To learn about and develop technology we need to run experiments. Building a quantum network requires a significant investment, often making it impractical to run experiments in a physical lab. Fortunately, quantum network simulators offer a way to test out quantum network protocols virtually without needing a physical network. In this post, we list some of our favorite publicly available quantum network simulators.
Quantum Flytrap is a virtual optical lab. Quantum networks typically use photons as communication qubits—and can even use photons as device/memory qubits—and so learning about and playing with optical tools and set-ups is quite relevant and beneficial.
In the top right corner of the page linked, you can find an “experimental set-ups” tab. Under this tab, there are several built-in quantum network configurations. For example, there are the two canonical quantum key distribution protocols, BB84 and Ekert 91, as well as quantum teleportation. A fun challenge would be to try to implement some of the not built-in quantum network protocols in quantum flytrap, such as superdense coding and/or entanglement swapping.
To get acquainted with quantum flytrap, we recommend playing “QUANTUM GAME,” which can also be found in the experiment set-ups tab. The game is quite challenging, but it is also educational and a lot of fun. For harder levels, we recommend clicking on “Open in Lab” and changing the display to laser mode.
Quantum-Network Explorer is an educational platform to learn about and simulate quantum networking applications.
In the top right corner of the page linked, you can find an “Explore” tab. Under this tab, you can find a “Browse all apps” tab, which contains three built-in quantum networking applications (distributed CNOT, quantum teleportation, and BB84 QKD) for simulation.
To get acquainted with running simulations using Quantum-Network Explorer, we recommend clicking “Quick start” under the Explore tab. This page walks you through how to simulate BB84 quantum key distribution first in a noiseless environment and then in a noisy environment. A fun activity would be to lower/vary the fidelities of multiple components and see the changes in the disparity between the desired and actual results. We found it quite insightful to see how much of an impact low-fidelity components in a quantum network can have on the applications we are trying to run.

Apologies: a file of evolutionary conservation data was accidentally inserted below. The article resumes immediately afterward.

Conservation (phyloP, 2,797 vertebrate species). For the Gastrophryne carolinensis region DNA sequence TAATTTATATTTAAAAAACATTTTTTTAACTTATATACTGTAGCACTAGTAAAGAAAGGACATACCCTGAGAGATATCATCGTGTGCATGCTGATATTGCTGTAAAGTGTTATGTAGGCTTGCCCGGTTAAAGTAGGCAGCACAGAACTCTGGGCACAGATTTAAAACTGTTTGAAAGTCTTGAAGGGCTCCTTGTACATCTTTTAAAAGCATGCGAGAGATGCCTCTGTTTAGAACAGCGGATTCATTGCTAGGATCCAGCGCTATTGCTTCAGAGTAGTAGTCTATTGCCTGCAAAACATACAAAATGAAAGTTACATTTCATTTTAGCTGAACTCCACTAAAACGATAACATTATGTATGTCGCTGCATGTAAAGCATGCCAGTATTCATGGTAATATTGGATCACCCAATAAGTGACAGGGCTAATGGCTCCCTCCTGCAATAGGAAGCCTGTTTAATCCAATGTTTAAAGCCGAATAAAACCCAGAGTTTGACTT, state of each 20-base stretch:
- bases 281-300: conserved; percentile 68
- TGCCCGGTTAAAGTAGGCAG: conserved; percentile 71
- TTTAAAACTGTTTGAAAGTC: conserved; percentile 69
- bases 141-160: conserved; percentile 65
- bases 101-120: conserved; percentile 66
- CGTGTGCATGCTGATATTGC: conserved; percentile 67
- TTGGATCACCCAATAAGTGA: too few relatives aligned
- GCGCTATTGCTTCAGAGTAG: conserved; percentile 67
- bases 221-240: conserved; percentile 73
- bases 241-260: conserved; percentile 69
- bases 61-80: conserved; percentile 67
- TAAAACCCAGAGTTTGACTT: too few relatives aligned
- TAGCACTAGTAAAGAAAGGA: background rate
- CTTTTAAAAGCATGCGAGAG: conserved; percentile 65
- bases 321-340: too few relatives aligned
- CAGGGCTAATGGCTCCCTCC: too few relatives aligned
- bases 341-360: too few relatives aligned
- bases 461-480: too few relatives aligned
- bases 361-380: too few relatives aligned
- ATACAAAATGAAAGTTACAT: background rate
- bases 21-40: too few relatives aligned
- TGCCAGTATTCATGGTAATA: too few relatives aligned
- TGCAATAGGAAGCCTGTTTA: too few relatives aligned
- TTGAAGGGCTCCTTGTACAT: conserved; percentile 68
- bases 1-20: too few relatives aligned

Python Libraries for Quantum Network Simulation
In this section, we list five quantum network simulation libraries that are available to be used in Python. We give a very brief overview of each library, but more information can be found in the links provided. For the first library we link to, NetSquid, information on how to install and get started with this library can be found under the “Get NetSquid” tab. For the other four libraries, you can find this same information in the README file.
NetSquid is made by the same people who brought you the Quantum-Network Explorer. Netsquid is a software tool used for modeling and simulating quantum networks.
SeQUeNCe is a full-stack discrete-event simulator for quantum networks.
QuNetSim is a quantum network simulator framework.
Squanch is a distributed quantum information processing simulator.
SimulaQron is an application level simulator for quantum networks.
While we hope it helps to give a picture of the space, we may have missed something. Please reach out to email@example.com if there are any other publicly available simulators we should include.
Aliro is building the foundational technologies needed for organizations around the world to build scalable and distributed powerful quantum systems, including quantum network orchestration, a quantum network control plane, and simulation and emulation tools for quantum networks. If you would like to learn more about how Aliro’s tools can support your organization, please reach out to firstname.lastname@example.org. We’d be delighted to provide additional information.